A decision point is reached within a process where the user must confirm an action, or choose between a small number of disparate (and usually exclusive) choices.

For Confirmation dialogues, the process is interrupted to present a series of choices. For touch and pen devices, arrangements like this, with stacked buttons, are common and easy to understand.


Try to avoid presenting these conditions to the user. Except for error or guard conditions such as Exit Guard systems can often be designed for avoid explicit choices. For example, when opening a Messaging compose screen, instead of presenting a Confirmation dialog asking whether they intend to compose an MMS or SMS, just open a compose screen with attachment options. If an attachment is chosen, it becomes an MMS. Else, it's an SMS. The choice is still made by the user, but implicitly by actions and choices (selection of the attachments) they needed to make anyway.

Sometimes, these cannot be avoided, and user input cannot be divined contextually. If so, present choices contextually -- usually as a modal dialogue -- simply and clearly communicate the consequences of the choices.


Though many display methods are possible, all will be modal dialogues of some sort. For more details on these, see variations under Pop-Up.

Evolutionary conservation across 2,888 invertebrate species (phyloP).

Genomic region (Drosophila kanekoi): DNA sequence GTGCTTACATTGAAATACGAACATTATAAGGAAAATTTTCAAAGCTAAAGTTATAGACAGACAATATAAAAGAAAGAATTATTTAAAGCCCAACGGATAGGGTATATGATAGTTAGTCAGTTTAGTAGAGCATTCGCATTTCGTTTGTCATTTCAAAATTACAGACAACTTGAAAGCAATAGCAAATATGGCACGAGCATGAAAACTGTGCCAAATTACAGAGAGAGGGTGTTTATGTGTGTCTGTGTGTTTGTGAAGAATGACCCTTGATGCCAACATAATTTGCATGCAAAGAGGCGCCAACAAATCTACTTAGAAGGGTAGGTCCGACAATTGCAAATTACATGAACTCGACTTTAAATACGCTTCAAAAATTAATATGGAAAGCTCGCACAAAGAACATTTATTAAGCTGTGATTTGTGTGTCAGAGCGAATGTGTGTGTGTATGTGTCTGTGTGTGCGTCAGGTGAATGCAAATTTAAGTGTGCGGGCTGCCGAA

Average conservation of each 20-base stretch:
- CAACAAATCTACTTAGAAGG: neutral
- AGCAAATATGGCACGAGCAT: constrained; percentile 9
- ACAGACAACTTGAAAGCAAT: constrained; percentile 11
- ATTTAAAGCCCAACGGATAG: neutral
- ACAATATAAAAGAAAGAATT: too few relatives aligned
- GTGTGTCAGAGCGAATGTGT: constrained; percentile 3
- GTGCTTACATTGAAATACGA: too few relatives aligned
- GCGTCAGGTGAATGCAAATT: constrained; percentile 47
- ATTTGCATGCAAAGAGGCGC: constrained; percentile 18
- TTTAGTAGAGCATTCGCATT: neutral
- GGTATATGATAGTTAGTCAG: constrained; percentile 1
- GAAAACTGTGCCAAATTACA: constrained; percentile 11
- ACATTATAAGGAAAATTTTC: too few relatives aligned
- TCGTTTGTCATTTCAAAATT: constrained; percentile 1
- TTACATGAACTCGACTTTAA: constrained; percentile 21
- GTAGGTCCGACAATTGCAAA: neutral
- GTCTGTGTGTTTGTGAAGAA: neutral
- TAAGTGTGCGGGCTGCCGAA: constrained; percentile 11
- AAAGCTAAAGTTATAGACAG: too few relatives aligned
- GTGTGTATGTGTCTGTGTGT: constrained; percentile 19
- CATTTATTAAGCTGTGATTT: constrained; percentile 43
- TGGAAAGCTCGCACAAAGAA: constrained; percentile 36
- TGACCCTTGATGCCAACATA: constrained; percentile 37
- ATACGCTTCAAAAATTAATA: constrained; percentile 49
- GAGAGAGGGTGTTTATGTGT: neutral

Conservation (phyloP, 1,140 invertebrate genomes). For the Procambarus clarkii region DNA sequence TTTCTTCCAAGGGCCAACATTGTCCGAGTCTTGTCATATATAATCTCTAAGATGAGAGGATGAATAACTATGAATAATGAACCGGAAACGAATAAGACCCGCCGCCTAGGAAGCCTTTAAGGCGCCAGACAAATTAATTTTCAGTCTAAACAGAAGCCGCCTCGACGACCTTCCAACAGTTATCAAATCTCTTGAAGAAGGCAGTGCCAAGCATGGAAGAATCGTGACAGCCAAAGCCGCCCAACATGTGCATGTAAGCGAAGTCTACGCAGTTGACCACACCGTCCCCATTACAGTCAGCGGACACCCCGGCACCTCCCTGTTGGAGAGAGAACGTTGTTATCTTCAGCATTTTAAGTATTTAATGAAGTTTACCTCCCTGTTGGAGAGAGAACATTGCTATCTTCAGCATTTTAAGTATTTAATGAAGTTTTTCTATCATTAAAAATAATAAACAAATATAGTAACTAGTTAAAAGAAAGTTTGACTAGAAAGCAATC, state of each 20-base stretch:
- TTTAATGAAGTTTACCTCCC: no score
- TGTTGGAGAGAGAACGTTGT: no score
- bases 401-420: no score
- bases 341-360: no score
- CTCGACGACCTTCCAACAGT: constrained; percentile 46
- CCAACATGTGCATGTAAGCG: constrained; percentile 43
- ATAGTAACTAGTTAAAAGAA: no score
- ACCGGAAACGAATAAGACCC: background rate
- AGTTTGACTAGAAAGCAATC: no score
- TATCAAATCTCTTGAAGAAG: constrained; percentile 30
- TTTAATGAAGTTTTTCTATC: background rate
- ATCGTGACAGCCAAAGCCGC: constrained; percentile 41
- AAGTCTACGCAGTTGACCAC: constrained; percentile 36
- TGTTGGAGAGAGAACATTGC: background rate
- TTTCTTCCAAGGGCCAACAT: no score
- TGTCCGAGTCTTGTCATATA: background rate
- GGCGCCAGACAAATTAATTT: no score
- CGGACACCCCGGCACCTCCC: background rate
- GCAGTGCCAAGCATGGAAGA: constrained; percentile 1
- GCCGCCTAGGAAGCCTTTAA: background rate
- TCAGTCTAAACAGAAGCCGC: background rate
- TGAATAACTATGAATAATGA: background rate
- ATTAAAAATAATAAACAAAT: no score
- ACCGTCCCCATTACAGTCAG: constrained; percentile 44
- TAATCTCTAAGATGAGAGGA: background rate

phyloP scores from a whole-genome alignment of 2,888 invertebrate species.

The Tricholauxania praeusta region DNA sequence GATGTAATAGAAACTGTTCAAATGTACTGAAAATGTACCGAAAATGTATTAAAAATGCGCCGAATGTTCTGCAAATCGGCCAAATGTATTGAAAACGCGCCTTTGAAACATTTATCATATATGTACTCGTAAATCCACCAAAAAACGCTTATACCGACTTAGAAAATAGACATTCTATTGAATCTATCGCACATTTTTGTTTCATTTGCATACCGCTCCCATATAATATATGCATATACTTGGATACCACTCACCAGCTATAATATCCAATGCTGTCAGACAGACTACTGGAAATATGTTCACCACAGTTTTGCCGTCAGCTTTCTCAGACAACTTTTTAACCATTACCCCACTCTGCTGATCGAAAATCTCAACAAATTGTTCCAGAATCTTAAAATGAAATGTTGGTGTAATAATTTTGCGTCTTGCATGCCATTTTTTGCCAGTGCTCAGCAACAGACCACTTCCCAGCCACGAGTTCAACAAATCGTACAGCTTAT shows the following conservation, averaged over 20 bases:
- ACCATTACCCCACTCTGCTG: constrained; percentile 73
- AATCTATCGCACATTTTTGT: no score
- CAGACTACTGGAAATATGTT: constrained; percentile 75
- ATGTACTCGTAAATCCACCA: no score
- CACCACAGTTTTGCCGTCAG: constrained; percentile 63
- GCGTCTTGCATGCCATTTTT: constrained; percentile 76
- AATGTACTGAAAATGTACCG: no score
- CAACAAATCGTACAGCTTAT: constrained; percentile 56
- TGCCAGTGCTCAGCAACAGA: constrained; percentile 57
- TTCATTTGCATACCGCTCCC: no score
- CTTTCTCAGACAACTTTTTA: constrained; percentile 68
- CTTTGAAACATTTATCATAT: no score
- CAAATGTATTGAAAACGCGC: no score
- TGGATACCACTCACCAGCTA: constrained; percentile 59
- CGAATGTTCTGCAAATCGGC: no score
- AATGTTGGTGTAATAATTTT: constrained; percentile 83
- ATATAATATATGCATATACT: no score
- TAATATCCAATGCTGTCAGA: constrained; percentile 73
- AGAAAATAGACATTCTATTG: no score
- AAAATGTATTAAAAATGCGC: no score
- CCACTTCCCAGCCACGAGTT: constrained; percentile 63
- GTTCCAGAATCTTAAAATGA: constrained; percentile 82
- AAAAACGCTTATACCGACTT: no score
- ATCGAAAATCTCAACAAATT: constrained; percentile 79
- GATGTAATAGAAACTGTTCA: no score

Single choice Confirmation dialogues are rare, but important variations. When the user must be notified of something they cannot alter, but which will effect them, such as a dropped call or frozen system, informing the user even when they have no choice is better than not telling them at all. Three key variations exist:

A single choice is fairly rare, and is only used to inform the user. For example, a fatal error has occurred, and the handset must be restarted. Instead of just doing so, it may be helpful to tell the user that the condition has been reached, so a Confirmation dialogue is presented, and a single "Restart" button is presented. In cases where the condition is not catastrophic (such as a dropped call) the dialogue may disappear after a brief time. The button then simply dismisses the dialogue that much faster. Some other method (such as loading the call log, and displaying the "dropped call" icon) should present the same message after the dialogue times out.

By far the most common is two or three choices. This is the maximum number readily comprehended at a glance and presents enough options for most required decisions. Examples of three choices are when exiting with unsaved documents, offer to return to work, save the work and exit and exit without saving. See Exit Guard for more discussion of these sorts of conditions.

In some cases, a larger number of choices must be presented. These will generally be as a list of selections in the dialogue.

Interaction Details

Confirmation-FloatOrNot.png The Confirmation pattern involves an error or choice that stops the process. Such choices should not be avoidable, but should be contextual to make it clear what application, or process they will effect. These should therefore be modal Pop-Up dialogues almost always. See that patterns for additional details.

Whether two or three choices is convenient or requires a non-standard UI is dependent on the OS paradigms. When the device OS uses Softkeys or softkey-like on-screen buttons, then two choices with the dialogue docked to the edge with the buttons is the simplest way to present a small number of options. However, it (usually) limits the options to two.